September 8, 2011
Legislative History – A Grammar Lesson
This post from Legal Research Plus is a great example for students to see the importance of precision and proper grammar in legal writing. Rachel Samberg at Stanford Law School posts this example of a missing comma in a statute that made for a great teaching tool. She used the example to work through legislative history research with her students.
"This past week, I was researching a state statute that, among many other things, imposed conditions on persons who had committed a “felony or misdemeanor crime of domestic violence.” At first blush, one would read this to mean that the conditions apply to persons involved in domestic violence felonies and misdemeanors. Get this: That provision actually governs anyone who commits either a “felony” or a “misdemeanor crime of domestic violence.” In other words, we should really be reading a comma into the statute between “felony” and “misdemeanor” where the legislators neglected to put one!"
She also recommends the following article: Prof. Susan J. Hankin’s Statutory Interpretation in the Age of Grammatical Permissiveness: An Object Lesson for Teaching Why Grammar Matters.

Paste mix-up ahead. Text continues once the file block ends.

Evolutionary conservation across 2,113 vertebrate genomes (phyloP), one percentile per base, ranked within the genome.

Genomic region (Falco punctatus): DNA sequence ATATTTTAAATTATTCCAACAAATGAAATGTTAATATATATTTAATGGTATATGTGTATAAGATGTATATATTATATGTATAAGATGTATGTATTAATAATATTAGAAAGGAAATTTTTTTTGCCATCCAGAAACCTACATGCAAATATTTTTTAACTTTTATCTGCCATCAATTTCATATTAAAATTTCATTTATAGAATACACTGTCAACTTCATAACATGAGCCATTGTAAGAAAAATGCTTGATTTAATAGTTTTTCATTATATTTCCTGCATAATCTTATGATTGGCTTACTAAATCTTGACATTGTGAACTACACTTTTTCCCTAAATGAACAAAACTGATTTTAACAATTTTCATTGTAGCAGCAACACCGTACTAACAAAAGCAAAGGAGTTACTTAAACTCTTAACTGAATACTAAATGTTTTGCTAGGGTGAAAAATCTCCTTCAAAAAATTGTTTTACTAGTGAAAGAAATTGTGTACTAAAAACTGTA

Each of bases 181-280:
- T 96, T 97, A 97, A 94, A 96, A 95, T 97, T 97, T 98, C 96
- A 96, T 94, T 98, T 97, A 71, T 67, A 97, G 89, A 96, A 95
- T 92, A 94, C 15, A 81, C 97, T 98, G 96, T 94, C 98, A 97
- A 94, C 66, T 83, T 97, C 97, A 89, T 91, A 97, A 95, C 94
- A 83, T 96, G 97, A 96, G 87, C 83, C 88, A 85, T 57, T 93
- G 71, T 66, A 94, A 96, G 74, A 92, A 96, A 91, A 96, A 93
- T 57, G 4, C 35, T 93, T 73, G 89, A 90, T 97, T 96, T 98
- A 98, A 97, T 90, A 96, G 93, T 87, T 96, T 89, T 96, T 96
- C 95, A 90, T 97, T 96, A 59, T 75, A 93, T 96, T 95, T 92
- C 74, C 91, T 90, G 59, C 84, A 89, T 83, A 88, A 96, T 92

Do you use any similar examples or exercises in your class?
September 8, 2011 | Permalink
How about "misdemeanor crime of domestic violence or any felony”?
Posted by: David Raeker-Jordan | Sep 10, 2011 12:49:42 PM
I don't think that adding a comma makes it clearer, and it certainly wouldn't make the sentence more grammatical. What is needed is parallelism, and in this case, that's accomplished by adding an article:
"a felony or *a* misdemeanor crime of domestic violence"
Posted by: Coleen Barger | Sep 9, 2011 5:38:03 AM
There's no comma "missing" from the statute. Adding a comma arguably resolves an ambiguity in the text, but does it through what is, even more arguably, a grammatical error: the addition of a comma where one does not (grammatically) belong. The appropriate fix is not the addition of a comma but the deletion of two needless words and a slight rearrangement of the remaining ones to read, "felony or domestic violence misdemeanor." How can we teach "proper grammar" when we ourselves don't know what it is and can't distinguish it from textual ambiguity?
Posted by: Andy Starkis | Sep 9, 2011 5:32:08 AM